The Q&A Archives: early fall planting

Question: i would like to know what flowers/plants are sturdy enough to plant in early fall. are there any that can survive the winter with a good ground cover and if so what kind of ground cover or ground covering vines should i use to keep them safe. my parents had roses and vegetables when i was a child but let things go after a while. now that i have the home i would like to restore the front and backyards to there former state.

Answer: In your area you can plant container grown trees and shrubs any time the ground is workable, meaning not too wet and not frozen. Evergreens however are usually better planted in the spring.

Most hardy perennials can be planted up to about 8 weeks before the ground freezes in the fall. You could still plant these now, but not too much longer.

Spring flowering bulbs are planted in the fall, once the soil has cooled to about 65 degrees. IF you plant them too soon they will not perform well.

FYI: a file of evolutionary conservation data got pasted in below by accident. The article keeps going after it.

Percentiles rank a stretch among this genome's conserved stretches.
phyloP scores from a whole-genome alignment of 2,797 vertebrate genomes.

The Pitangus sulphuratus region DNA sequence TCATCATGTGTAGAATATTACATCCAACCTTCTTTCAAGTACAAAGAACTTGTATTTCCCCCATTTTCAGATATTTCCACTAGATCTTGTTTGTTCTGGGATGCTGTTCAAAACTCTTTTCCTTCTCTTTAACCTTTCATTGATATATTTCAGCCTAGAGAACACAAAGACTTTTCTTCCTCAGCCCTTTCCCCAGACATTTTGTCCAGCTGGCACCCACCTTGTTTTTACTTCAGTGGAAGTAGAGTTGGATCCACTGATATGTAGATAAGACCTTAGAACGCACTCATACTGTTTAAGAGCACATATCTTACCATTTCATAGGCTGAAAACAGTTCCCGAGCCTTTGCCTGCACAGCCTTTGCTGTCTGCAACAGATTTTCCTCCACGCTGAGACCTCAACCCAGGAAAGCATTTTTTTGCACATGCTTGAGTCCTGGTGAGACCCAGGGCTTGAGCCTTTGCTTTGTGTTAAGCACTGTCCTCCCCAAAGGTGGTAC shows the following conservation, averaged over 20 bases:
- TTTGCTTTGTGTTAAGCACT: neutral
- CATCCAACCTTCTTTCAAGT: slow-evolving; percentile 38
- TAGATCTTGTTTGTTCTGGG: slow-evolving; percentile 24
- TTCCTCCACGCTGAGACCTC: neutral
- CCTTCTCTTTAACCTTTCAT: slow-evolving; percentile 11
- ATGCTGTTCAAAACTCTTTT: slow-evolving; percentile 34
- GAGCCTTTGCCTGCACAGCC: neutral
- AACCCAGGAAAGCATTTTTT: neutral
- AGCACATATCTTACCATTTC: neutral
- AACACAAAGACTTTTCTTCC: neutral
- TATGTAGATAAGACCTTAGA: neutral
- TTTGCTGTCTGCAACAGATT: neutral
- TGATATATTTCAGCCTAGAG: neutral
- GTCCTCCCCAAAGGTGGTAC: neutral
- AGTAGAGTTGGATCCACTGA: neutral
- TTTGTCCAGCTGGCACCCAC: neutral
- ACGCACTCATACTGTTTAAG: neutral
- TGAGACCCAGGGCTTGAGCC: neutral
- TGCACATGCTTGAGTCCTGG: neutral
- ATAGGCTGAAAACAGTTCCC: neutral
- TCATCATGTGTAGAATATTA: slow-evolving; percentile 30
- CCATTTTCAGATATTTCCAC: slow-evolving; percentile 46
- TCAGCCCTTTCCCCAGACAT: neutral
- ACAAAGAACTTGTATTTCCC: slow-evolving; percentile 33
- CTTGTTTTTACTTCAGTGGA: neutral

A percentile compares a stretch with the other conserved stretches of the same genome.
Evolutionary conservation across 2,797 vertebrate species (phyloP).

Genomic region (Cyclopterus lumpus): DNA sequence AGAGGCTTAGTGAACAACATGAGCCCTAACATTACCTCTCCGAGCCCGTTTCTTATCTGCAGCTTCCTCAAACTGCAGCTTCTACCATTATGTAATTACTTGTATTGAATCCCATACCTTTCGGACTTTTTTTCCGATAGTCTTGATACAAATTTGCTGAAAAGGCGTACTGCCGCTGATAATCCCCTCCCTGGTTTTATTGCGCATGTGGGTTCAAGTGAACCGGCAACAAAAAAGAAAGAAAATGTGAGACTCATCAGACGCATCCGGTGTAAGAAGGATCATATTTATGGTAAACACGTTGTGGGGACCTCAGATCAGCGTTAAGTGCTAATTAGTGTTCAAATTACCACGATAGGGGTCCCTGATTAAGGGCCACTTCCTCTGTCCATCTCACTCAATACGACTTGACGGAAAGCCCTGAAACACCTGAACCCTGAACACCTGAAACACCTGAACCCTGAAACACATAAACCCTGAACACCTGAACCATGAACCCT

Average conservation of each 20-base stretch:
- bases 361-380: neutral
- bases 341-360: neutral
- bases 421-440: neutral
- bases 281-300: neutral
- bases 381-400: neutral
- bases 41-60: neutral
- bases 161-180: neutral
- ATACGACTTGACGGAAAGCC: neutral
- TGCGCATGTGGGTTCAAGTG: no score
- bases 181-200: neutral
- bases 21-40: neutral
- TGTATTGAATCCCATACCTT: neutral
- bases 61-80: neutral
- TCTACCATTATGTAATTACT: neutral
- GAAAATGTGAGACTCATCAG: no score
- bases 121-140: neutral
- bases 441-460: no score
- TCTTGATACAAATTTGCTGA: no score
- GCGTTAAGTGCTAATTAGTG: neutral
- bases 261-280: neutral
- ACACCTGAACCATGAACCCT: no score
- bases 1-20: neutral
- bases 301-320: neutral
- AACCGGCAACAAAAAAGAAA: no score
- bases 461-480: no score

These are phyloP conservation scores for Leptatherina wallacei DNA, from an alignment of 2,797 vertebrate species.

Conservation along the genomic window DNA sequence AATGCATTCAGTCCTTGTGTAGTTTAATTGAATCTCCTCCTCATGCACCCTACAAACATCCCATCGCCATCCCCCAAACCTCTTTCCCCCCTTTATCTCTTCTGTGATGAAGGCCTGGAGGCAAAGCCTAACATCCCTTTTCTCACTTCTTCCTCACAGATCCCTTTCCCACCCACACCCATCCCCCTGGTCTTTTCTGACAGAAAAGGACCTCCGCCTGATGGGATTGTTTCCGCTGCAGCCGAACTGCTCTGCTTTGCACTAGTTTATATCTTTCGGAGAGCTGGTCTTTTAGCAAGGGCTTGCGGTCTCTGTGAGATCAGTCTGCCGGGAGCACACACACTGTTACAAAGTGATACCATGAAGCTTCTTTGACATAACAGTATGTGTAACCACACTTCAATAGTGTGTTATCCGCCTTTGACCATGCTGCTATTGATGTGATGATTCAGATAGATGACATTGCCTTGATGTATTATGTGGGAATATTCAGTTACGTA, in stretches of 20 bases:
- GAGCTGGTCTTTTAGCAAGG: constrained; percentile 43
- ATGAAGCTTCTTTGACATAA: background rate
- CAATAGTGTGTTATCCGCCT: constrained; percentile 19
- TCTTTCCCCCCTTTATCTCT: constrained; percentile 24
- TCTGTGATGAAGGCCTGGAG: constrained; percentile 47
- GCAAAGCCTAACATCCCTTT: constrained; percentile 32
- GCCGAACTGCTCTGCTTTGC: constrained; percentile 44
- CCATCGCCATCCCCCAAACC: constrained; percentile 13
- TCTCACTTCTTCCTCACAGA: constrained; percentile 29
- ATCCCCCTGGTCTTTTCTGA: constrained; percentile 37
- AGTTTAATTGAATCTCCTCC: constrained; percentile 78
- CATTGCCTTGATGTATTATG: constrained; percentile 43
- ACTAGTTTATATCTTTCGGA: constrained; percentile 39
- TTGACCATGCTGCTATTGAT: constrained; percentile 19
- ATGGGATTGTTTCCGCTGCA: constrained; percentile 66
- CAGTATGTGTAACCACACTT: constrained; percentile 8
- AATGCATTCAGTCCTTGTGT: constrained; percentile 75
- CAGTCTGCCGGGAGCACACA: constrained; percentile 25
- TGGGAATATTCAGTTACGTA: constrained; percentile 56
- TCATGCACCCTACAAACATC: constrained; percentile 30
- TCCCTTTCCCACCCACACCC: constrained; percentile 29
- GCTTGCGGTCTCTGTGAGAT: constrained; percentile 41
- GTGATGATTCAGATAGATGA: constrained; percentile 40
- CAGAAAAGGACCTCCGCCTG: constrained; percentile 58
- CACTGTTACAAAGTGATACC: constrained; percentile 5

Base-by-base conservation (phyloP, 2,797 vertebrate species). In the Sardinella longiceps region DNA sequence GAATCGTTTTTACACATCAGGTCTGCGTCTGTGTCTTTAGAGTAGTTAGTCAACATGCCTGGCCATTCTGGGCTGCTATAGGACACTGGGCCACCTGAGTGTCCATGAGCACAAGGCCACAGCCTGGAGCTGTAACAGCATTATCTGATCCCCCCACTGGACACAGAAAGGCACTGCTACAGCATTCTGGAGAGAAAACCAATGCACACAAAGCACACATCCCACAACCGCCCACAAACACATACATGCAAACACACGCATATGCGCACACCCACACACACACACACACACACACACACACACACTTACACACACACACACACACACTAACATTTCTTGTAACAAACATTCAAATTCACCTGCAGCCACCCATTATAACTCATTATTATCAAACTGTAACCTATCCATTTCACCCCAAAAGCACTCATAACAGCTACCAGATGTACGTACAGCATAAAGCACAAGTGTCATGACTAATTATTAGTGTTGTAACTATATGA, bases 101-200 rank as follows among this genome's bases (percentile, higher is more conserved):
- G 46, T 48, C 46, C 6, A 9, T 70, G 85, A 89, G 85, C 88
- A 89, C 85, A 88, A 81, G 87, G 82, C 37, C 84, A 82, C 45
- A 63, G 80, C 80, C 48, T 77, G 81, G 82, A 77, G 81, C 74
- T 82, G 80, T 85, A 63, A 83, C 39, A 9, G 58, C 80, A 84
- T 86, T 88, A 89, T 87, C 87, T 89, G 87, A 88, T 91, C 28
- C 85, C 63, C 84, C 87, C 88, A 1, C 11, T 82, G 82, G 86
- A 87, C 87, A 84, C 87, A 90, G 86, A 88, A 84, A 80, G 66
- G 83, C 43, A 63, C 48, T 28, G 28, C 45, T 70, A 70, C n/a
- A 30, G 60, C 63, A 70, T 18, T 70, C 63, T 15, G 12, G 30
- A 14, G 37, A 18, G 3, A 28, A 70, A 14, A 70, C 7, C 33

After planting, water thoroughly to settle the soil and then mulch with an organic mulch. The mulch should be several inches thick in a flat layer over the root area; it should not touch the bark or stems of the plant. You could use shredded bark, pine fines, chopped leaves, or straw for example, depending on what is easily available locally.

Your local professional nursery staff and/or county extension should be able to help you identify plants that would do well in your yard and also meet your design goals. Enjoy your new plants!

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